Sam Woo Bar-B-Q

Egg noodles in rich broth with wontons & char sui pork.

Sam Woo is a chain of a dozen restaurants across Southern California, most of which specialize in Hong Kong-style Cantonese cuisine and Chinese “Bar-B-Q”. Chinese BBQ generally refers to char sui — marinated and glazed strips of pork shoulder usually cooked in vertical ovens until slightly charred and glistening crimson. Sam Woo also has Peking ducks hanging on hooks, soy-cooked chicken, spare ribs, some massive Chinese sausages, and other meaty offerings. Most of their restaurants (at least the ones I’ve been to) are divided into a casual dining room and a small take-out area for customers who just need a half-duck or hunk of BBQ pork or what-have-you. Generally speaking the chain offers no decor or specific ambiance to speak of, just a bare-bones yet comfortable dining room with zero attempt at atmosphere other than the clatter of dishes and the multi-lingual chatter of customers and staff.

For years I thought erroneously that Sam Woo was a pretty lucky and talented guy who managed to parlay his knack for pork-cookery into a chain of packed restaurants. Of course that’s wrong; the name in Cantonese means something like “triple harmonies” which apparently is some sort of feng sui reference, about which I’m utterly ignorant. Whatever cultural significance the name has to the Chinese multitudes who make this restaurant chain so successful, to me Sam Woo means good-to-great quality food that just hits me smack-dab in the comfort zone. Regina and I both, when a cool or drizzly day presents itself, or when we’re plagued by a slight cold or allergies, we give each a knowing looks and drive straight to Sam Woo, usually the outpost in Van Nuys.

Sometimes your dinner stares back at you at Sam Woo.

Although they have a varied menu (like many Chinese restaurants they try to please just about everyone) Regina and I almost always get the same things. A bowl of wonton mein, which is thin egg noodles in chicken broth with plump pork wontons and some baby bok choy. I always get sliced char sui atop my noodles, and Regina goes for hacked roasted duck. The broth is rich and clear, the wontons are fantastic and tender and flavorful. The duck is very good, if a trifle bland. The pork, which is considered a house specialty of sorts, is also quite good, but falls short of great. Honestly I’ve made much better at home. That being said, the noodle soup is excellent, the sum of the parts being greater in this instance.

I always hit the soup with a dose of the fiery, sinus-clearing chili oil offered in the condiment caddy. Sometimes I’ll add a little soy sauce or white vinegar as well, depending on my mood. When I eat this bowl of noodle soup I feel revitalized, restored, and really, really happy.

Regina always gets wonton mein with roast duck.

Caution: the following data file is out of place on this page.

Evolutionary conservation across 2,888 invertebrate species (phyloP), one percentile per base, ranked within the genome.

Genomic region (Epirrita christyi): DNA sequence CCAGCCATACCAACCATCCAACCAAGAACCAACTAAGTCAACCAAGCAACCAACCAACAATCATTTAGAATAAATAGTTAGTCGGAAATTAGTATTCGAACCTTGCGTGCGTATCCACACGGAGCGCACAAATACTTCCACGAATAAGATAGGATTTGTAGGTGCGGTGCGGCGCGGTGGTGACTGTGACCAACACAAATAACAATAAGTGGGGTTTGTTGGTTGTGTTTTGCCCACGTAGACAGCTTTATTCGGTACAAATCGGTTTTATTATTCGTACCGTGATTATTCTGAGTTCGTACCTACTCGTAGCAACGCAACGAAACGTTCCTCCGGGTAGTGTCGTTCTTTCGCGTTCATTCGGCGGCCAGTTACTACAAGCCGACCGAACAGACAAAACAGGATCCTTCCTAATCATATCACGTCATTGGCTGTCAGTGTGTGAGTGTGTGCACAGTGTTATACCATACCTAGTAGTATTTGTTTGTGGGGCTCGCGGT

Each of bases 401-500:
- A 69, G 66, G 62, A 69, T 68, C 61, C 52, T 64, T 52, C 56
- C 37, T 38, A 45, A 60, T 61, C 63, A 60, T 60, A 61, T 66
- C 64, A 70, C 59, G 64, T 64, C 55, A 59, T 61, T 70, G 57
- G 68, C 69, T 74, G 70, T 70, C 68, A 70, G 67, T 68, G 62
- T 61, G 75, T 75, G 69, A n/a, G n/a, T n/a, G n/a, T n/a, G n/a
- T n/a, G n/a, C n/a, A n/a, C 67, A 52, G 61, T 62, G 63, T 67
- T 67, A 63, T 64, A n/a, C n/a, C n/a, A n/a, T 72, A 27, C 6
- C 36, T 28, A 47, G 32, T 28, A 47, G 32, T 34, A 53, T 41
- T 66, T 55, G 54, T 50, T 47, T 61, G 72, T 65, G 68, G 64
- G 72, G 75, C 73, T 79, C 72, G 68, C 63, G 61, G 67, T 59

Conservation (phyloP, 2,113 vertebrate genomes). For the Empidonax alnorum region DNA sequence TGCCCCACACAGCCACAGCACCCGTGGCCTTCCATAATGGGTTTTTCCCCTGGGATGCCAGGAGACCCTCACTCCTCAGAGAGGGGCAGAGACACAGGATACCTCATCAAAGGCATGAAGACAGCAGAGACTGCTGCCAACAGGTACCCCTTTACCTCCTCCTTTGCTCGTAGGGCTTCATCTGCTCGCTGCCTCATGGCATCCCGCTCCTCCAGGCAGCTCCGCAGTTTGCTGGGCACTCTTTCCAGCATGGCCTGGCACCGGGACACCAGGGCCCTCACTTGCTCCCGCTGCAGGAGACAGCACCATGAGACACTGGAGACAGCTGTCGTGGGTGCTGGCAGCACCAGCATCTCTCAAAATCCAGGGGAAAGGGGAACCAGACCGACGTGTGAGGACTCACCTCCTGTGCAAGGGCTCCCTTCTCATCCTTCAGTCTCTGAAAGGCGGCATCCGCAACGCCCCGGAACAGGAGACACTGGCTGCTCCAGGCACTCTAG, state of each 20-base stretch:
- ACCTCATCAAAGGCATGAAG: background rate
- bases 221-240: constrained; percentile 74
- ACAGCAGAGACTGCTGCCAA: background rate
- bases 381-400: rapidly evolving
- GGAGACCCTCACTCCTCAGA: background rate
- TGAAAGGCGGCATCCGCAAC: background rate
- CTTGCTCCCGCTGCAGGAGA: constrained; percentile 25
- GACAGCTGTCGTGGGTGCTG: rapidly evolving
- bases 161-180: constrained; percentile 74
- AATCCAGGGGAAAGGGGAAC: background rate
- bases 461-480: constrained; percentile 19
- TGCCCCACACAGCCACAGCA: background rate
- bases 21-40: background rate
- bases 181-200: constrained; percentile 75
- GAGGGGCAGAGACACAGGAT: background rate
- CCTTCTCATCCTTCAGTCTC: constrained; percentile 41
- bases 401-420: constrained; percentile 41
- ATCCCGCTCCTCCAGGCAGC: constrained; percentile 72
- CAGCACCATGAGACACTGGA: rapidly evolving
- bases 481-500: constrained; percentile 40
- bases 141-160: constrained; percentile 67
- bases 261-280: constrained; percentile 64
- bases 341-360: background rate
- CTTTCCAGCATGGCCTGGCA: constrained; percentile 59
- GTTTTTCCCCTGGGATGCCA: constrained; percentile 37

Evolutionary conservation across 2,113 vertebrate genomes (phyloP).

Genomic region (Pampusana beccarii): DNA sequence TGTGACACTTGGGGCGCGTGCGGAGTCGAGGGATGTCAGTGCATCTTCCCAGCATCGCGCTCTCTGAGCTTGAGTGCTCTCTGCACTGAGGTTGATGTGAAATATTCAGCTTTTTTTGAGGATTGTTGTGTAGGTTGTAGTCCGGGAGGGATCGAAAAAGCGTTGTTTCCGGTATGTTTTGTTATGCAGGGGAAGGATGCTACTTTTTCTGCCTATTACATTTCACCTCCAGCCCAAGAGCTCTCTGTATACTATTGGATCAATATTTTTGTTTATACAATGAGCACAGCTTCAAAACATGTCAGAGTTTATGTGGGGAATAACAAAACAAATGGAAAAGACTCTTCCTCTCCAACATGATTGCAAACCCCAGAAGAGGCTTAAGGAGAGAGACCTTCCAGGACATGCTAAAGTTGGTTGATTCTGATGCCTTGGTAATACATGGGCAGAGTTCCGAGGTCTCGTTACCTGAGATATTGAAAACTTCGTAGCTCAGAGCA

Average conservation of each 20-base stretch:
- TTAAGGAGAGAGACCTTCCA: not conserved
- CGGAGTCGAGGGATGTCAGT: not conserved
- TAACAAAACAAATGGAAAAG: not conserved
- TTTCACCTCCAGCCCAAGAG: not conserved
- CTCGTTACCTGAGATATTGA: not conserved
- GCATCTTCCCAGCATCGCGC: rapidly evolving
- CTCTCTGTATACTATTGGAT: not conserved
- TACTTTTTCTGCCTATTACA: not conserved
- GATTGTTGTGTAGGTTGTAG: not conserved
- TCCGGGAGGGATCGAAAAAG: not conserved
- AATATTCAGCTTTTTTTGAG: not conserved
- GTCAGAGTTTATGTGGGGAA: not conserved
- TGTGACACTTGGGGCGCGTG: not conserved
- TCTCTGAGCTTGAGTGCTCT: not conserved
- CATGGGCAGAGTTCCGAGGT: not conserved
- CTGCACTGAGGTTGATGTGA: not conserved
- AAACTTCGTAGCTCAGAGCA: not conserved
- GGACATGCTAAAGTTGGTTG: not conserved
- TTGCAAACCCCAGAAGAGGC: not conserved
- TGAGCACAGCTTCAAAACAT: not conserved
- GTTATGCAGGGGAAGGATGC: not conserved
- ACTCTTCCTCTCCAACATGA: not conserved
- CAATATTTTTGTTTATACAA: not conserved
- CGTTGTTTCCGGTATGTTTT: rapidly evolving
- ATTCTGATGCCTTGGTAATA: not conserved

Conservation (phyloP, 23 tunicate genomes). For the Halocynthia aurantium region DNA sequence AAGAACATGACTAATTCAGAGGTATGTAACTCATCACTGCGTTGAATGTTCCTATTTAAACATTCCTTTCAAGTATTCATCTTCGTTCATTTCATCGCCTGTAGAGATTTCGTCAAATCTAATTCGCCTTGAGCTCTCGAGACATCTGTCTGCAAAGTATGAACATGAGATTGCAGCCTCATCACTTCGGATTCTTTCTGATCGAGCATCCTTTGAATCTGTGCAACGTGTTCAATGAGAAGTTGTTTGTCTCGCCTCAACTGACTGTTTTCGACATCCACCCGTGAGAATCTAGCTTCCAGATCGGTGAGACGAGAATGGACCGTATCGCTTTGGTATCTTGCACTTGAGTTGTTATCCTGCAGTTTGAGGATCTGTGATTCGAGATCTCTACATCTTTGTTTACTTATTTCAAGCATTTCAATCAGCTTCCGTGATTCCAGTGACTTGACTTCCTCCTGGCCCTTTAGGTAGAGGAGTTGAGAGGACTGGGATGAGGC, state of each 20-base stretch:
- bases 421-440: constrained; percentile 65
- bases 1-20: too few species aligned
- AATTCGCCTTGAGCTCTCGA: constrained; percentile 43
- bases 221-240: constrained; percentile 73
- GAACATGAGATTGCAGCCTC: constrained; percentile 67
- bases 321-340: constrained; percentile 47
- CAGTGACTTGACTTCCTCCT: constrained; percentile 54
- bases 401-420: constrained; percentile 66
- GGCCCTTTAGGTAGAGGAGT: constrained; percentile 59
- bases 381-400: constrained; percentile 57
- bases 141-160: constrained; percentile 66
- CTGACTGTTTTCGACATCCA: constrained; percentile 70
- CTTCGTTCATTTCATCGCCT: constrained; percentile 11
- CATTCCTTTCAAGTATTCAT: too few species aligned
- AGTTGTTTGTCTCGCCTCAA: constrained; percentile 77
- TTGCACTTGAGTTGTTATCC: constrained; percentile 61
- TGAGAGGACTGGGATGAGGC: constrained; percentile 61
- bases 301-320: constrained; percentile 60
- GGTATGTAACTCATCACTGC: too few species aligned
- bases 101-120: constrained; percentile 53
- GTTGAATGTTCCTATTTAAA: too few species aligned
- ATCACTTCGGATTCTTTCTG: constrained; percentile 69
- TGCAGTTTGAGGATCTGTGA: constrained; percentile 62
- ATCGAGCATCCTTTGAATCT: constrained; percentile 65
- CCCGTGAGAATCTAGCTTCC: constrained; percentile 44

We always supplement the noodle soup with some sort of quickly-wokked greens, usually ong choi (also called morning glory or water spinach or rau muong in Vietnamese). Occasionally we’ll order some of their fabulous gailan (Chinese “broccoli”) with a touch of sweet and rich oyster sauce, superbly fresh pea leaves and tendrils, or wonderfully delicious baby bok choy studded with lots of fresh garlic. The greens are always perfectly cooked, stir-fried in a hot wok until green but still crunchy. Gettin’ my greens always makes me feel alive and healthy!

Young pea leaves and stems are perfectly wokked!

Once in a while we’ll get something else — very tasty chicken wings or fried tofu or salt-n-pepper shrimp. On our last venture we tried the salt-n-pepper squid, a classic Cantonese dish of battered and fried young squid seasoned with salt and ground Sichuan peppercorns. The dish is usually garnished simply with some scallions and a few slivers of spicy fresh chilli.

We were a bit disappointed. The crispy batter was light and airy, but so plentiful it obscured the flavor of the squid. The salt was too prevalent, but the pepper was lacking. It also could have used more garnish — more scallion, more chilli, perhaps some fresh cilantro. That being said, we finished the whole damn plate!

Salt and pepper squid was fair at best.

Ong choy with loads of garlic is great for greens-loading.

Regina and I have both eaten better Chinese food certainly. But Sam Woo has remained a mainstay on our regular restaurant list. It’s certainly authentic, consistent, and mostly very good. If I’m craving Chinese noodle soup, it’s the first stop I make.

A couple of notes: the Van Nuys location can get very crowded, on rainy days and weekend nights especially, so plan on dining early if you can. Also, they only take cash, so hit the ATM first. The Van Nuys location is right next to a Ranch 99, a chain of large, all-purpose Asian supermarkets. We’ll sometimes drop in afterwards and pick up a couple of nice Korean pears or a mango or two. You can get all your Asian ingredients there for recipes you’ll find in this blog — all manner of sauces and rices and canned goods and fresh fish and live crabs and all kinds of hard-to-find produce. I urge you to visit.

This chain is reliable and mostly super-tasty.

6450 Sepulveda Blvd Suite G
Van Nuys, CA 91411
Neighborhood: Van Nuys

(818) 988-6813

Sam Woo doesn’t seem to have a blanket site that covers all their locations, but follow this link for the Van Nuys location.

2 thoughts on “Sam Woo Bar-B-Q

  1. My entire childhood, I thought Sam Woo was a unique Chinatown experience. We only enjoyed it when we commuted to LA from Riverside for the day. My all-time favorite, the Peking pork chops.

    I had no idea Sam Woo wasn’t the guy who started the chain!!


  2. Pingback: First Impressions: Tsujita LA Artisan Noodles | OMNIVOROUS

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